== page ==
A:  Bins must be kept in areas which are staffed and locked after hours, or secure at all times.  Although bin lids are locked, the container is not designed to protect confidential materials outside of secured physical areas.  Bin locations must be compliant with Fire Marshall requirements -- i.e., they must not block doorways and they must allow clear passage through any hallways. Bins should be located in areas that are secure but easily accessible by employees within the department.  Bins are best located in a general resource area, such as a copier room, which is staffed during office hours but locked during off hours, and where access is limited to faculty and staff.
 

Q: Do I have to secure the bin?

A: Yes. Although the bin has a lock, it must be protected from unauthorized persons rolling the bin away or cutting it open.  The bin must be secured in a locked office that is staffed during the periods the door is unlocked.  The bin can not be left in an area that isn't locked when the area is not staffed (i.e. in a hallway to a building).
 

Q: Can I use my own locks on the bin?

A: No.  Staff from Citywide will need to open the lock to empty the bin, but an SF State staff member should also have a key to the lock.
 

Q: How often does the vendor collect and empty the bins?

A: Citywide will empty secure bins every Tuesday.
 

Q: What if I am having a major cleanup or destruction event and need a special very large pickup?

A:  You can contact Citywide at 415-822-3688 to make special arrangements.
 

Q: Where do I get more information on shredding services?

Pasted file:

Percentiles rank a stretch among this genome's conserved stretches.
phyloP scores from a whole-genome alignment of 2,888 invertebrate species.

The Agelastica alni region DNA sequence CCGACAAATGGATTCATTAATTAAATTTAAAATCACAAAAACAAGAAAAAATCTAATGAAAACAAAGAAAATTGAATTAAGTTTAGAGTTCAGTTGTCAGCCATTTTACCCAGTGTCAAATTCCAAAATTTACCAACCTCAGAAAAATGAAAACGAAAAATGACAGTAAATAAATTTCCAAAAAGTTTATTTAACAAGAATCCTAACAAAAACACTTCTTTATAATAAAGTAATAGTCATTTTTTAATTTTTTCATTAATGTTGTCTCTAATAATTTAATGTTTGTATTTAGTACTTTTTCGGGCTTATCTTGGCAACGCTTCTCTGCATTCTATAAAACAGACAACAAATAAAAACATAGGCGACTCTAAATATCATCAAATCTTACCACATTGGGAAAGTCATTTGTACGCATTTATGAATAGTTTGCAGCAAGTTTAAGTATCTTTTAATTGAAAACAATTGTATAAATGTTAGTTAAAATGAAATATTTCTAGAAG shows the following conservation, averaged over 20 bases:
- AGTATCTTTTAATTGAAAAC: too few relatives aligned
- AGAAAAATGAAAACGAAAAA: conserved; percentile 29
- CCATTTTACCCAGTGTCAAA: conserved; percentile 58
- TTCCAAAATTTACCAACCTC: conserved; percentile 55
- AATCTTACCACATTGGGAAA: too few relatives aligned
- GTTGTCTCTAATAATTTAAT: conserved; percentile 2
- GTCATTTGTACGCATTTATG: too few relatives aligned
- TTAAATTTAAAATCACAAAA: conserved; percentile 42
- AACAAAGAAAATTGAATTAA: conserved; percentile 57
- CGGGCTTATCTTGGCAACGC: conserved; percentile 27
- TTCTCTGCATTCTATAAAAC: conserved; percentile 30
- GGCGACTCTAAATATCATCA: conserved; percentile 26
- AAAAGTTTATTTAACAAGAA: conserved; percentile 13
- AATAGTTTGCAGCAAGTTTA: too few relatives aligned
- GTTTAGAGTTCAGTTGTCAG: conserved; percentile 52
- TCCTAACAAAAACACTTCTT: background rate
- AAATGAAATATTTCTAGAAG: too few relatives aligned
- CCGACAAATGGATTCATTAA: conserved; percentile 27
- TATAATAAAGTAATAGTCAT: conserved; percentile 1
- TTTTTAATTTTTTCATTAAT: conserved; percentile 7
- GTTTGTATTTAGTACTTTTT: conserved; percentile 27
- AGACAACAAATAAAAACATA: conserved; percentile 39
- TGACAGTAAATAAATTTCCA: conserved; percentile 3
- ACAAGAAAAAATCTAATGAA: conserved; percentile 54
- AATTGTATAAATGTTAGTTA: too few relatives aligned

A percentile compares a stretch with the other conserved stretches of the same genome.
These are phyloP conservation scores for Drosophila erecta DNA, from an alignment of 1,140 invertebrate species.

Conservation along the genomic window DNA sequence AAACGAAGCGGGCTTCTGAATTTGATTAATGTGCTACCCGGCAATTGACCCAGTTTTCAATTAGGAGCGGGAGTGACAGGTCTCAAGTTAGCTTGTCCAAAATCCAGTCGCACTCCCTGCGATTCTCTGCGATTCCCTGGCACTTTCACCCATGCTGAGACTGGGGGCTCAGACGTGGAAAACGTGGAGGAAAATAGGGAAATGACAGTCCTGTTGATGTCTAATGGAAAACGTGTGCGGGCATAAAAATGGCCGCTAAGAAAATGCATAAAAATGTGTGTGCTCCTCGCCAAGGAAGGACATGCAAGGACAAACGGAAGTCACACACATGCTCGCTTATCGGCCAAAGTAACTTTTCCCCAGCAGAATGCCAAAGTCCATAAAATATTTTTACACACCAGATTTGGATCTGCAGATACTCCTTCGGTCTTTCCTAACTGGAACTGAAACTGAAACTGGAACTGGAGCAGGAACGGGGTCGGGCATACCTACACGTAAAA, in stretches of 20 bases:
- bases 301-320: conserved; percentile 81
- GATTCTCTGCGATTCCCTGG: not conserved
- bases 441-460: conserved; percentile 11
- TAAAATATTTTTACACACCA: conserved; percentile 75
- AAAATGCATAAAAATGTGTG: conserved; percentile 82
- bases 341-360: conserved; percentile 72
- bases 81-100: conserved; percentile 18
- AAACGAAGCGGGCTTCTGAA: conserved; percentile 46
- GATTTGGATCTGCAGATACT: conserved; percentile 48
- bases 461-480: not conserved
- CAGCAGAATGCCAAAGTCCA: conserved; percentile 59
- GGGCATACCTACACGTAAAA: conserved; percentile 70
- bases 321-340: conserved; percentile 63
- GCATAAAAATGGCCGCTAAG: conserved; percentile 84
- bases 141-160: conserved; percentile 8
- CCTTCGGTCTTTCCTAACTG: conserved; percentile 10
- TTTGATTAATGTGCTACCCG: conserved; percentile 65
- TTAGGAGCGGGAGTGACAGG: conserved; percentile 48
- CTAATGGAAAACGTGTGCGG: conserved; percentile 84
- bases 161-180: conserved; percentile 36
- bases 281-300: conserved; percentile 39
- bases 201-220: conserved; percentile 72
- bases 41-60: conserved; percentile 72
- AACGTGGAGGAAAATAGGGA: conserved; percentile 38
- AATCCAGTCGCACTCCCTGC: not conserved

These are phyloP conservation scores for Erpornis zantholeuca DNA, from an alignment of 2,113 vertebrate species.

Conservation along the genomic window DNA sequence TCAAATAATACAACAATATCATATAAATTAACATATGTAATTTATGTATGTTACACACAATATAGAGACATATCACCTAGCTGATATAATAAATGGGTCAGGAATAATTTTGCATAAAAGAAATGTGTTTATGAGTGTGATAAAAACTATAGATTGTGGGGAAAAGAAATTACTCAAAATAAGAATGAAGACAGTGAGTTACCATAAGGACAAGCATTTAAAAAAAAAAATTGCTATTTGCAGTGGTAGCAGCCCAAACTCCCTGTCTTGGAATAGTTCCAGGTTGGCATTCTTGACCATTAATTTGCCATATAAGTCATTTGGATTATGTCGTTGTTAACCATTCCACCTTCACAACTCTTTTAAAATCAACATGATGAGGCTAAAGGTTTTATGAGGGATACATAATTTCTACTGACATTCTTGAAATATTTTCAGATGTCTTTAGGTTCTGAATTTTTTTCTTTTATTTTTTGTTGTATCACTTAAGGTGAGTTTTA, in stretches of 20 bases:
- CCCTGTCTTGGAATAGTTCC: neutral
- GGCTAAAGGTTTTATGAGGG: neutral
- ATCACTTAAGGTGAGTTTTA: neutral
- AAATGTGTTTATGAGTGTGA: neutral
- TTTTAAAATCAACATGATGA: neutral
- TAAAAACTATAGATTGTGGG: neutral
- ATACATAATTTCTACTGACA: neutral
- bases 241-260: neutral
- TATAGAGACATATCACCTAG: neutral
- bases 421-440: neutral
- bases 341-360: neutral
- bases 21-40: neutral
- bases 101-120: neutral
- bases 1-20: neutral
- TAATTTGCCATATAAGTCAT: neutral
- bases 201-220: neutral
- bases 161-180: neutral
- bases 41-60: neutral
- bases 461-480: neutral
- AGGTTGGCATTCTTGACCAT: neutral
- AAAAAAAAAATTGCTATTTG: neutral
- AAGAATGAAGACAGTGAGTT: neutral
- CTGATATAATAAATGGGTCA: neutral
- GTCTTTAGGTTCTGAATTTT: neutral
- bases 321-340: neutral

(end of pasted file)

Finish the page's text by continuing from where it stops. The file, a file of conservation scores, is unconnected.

A:  You can get more information by calling Citywide at 415-822-3688.
 

Q: Is there a charge for this service?

A: Yes, for paper shredding there is a per pound charge which varies depending on the number of bins and bulk pickups. The average cost per department in 2008 for the approximately 14 existing departments that used the service was around $1500/year. 
 

Q: Can we use a personal office shredding machine instead?

A: Personal office shredders are no longer recommended for sensitive printed data disposal due to variances in shred quality; output from these machines is also no longer accepted by most recyclers.
 

Q: What does NAID certification for shredded paper mean?  

A: NAID certification relates to final minimum particle size after an item is shredded.  Citywide meets these minimums for the type of sensitive data SF State generates.  NAID audits refer to machine capabilities; NAID audits of the machine are for maximums and certification doesn’t necessarily establish an acceptable minimum. 

 

Record Retention and Disposition

SF State University requires that university records be disposed of or retained for specific periods of time in accordance with legal and other institutional requirements.

 

On an annual basis departments and data custodians must review their data to ensure that data is purged and/or archived by the systems (automatically or manually) per the CSU Records Retention and Disposition Schedule to comply with Executive Order 1031.

 

Strategies must be identified and mitigation controls put in place against threats and vulnerabilities to Confidential Data for systems that do not support automatic data purging and/or archiving. Mitigation controls must ensure that risks are reduced to an acceptable level, taking into account: 

 

Mitigation controls put in place should be reviewed and approved by the data owner, Information Security Officer, Associate Vice President & Chief Technology Officer, Information Technology Services (ITS) and Associate Vice President, Enterprise Risk Management.